The region of Carmo Estate itself does warrant a little research as I have mentioned before how the terroir of a coffee can have an effect on what ends up in your cup.
Brazil itself is the largest coffee producer in the world.
Coffee producers and specialty coffee companies are aware of the fact that lower grade Arabica and Robusta are often what comes from Brazil. This can lead to low acidity, earthy and chocolatey tones, and bitterness.
The downside is that these beans will and should end up in supermarket packaged coffee, blends to increase body, and espresso roasts to add crema rather than in high quality products where you pay a premium price.
JJ Bean opts always for the best which I was I drink their coffee.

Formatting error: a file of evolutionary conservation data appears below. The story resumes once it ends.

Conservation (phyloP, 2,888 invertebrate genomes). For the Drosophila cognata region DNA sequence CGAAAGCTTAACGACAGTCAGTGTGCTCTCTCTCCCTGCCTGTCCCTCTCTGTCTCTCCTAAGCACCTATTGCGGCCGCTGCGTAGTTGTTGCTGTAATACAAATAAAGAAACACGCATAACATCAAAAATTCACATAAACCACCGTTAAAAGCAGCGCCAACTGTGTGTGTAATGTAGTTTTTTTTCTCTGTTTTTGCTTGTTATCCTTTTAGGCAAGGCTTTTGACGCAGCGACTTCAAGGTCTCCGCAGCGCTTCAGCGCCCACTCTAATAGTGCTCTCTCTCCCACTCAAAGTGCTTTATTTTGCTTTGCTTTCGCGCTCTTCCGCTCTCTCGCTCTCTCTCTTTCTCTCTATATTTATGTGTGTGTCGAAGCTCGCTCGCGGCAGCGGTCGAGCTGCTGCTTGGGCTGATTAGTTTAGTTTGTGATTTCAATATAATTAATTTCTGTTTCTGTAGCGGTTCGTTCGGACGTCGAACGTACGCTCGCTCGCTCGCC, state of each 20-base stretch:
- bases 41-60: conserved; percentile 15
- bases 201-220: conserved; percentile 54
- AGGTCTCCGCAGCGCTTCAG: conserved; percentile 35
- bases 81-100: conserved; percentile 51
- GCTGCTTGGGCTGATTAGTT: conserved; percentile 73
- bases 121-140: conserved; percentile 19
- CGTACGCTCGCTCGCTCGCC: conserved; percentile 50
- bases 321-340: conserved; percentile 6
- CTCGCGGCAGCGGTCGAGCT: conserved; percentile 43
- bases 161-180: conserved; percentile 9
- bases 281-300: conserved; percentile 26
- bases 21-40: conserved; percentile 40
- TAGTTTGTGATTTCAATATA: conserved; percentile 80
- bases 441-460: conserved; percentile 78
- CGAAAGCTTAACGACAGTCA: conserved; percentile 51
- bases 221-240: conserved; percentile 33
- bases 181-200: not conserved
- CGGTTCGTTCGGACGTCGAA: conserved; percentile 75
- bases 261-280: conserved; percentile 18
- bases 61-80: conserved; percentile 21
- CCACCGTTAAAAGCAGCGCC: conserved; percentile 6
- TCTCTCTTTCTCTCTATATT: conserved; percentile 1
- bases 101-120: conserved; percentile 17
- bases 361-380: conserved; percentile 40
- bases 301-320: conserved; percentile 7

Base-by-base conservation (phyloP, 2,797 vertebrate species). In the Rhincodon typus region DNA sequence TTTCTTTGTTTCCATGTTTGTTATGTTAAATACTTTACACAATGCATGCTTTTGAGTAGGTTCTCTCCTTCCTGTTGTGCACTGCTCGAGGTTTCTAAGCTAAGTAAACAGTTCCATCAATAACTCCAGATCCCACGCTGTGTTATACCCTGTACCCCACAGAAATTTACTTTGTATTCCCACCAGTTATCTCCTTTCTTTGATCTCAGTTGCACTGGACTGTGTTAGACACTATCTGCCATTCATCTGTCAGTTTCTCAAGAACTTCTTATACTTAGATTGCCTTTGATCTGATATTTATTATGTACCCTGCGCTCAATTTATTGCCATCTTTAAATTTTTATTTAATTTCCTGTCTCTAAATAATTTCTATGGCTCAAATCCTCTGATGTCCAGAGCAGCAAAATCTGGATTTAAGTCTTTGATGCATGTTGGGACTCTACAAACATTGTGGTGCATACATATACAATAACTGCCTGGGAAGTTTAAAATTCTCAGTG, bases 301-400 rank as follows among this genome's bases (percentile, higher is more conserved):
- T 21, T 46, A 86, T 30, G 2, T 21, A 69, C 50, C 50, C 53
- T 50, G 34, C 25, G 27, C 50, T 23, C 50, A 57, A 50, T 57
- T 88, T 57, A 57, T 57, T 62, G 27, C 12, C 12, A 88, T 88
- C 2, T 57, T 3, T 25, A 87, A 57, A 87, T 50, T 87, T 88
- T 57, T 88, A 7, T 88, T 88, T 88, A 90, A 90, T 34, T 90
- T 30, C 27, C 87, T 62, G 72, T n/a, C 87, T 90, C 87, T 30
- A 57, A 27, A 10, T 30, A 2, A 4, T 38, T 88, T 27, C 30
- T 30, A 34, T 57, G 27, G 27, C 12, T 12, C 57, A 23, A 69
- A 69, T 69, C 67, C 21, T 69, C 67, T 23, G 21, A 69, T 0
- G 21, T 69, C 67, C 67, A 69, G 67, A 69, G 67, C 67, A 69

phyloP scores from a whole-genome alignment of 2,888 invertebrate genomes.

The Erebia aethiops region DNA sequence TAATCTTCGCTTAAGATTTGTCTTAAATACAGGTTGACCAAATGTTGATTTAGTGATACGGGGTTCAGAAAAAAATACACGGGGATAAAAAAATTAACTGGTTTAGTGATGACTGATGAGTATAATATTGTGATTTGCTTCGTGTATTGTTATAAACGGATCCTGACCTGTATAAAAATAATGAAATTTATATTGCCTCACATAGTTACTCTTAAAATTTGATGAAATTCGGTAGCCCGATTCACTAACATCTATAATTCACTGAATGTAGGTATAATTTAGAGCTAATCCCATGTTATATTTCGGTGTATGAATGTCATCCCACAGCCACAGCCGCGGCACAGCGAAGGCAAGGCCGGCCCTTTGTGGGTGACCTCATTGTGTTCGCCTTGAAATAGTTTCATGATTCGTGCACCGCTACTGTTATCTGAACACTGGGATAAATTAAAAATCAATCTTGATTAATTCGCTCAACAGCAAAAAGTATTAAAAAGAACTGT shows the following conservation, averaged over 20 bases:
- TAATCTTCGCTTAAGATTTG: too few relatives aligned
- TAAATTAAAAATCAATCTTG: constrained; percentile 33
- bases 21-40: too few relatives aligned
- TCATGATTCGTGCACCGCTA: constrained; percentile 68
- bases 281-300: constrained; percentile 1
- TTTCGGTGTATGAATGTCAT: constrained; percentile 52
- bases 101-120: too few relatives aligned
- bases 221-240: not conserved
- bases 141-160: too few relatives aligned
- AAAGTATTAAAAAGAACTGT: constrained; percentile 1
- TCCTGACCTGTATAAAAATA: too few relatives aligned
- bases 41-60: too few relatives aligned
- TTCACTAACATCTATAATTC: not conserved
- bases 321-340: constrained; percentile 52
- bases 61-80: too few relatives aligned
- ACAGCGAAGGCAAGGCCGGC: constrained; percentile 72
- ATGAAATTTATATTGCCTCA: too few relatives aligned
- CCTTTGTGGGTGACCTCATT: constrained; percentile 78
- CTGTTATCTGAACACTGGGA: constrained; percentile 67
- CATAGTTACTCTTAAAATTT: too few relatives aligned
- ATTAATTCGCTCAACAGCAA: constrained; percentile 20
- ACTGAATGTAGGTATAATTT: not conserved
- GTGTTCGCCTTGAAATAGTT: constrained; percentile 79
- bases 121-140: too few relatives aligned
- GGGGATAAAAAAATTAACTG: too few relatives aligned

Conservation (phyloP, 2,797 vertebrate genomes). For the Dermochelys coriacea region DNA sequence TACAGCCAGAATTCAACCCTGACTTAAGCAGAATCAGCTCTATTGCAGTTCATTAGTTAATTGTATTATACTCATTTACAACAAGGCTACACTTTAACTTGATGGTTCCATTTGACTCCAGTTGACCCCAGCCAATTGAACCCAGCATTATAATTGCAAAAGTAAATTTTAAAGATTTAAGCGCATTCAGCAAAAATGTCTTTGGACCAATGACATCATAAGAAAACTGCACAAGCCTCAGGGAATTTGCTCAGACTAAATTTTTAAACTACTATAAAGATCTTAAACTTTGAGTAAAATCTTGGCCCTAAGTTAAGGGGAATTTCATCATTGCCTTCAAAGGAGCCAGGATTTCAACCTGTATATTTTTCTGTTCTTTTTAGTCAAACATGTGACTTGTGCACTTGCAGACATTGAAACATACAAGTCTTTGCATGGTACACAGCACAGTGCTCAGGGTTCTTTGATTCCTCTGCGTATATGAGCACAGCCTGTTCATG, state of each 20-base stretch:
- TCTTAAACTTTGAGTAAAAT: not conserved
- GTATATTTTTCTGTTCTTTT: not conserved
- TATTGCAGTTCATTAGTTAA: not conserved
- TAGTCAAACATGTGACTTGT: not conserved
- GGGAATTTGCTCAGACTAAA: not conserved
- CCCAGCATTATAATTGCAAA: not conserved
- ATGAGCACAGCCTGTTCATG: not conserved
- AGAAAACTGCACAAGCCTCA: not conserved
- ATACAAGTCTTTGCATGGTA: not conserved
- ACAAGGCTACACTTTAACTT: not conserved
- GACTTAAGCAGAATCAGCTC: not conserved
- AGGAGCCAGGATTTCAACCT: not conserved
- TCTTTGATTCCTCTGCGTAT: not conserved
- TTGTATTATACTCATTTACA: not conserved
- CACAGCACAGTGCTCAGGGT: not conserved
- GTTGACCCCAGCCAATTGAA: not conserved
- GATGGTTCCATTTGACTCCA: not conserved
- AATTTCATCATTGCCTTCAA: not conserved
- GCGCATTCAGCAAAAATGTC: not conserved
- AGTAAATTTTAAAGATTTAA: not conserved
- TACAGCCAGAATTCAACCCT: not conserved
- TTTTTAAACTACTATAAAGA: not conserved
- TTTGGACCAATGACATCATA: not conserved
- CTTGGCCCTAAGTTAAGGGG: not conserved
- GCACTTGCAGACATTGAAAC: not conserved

Carmo Estate Region coffee’s are high quality Bourbson varietals that are clean, bright in acidity and chocolaty bitterness. It almost feels like Central American coffee.
Sip Slurp Taste Describe
The above headline is something I learned while working at Starbucks but it is a great way to taste any new coffee you are going to make.
When I try a new coffee I always brew in a French Press and then pour a small amount of black coffee without any cream or sugar into a cup. I then take a small sip or slurp and allow myself to get the full effect of what’s being offered.
I was immediately struck by how light and balanced Carmo Estate is and that it doesn’t leave a dark or lingering burnt aftertaste.
As always I used a French Press, then Cone Filter Drip Machine and Stovetop espresso maker to try this coffee. The Cone Filter really did it justice to be honest which isn’t my first choice to brew.
All in all I would give this coffee a solid seven out of ten. A nice simple light coffee with some interesting chocolatey characteristics. Definitely give this one a try and try it as an iced coffee.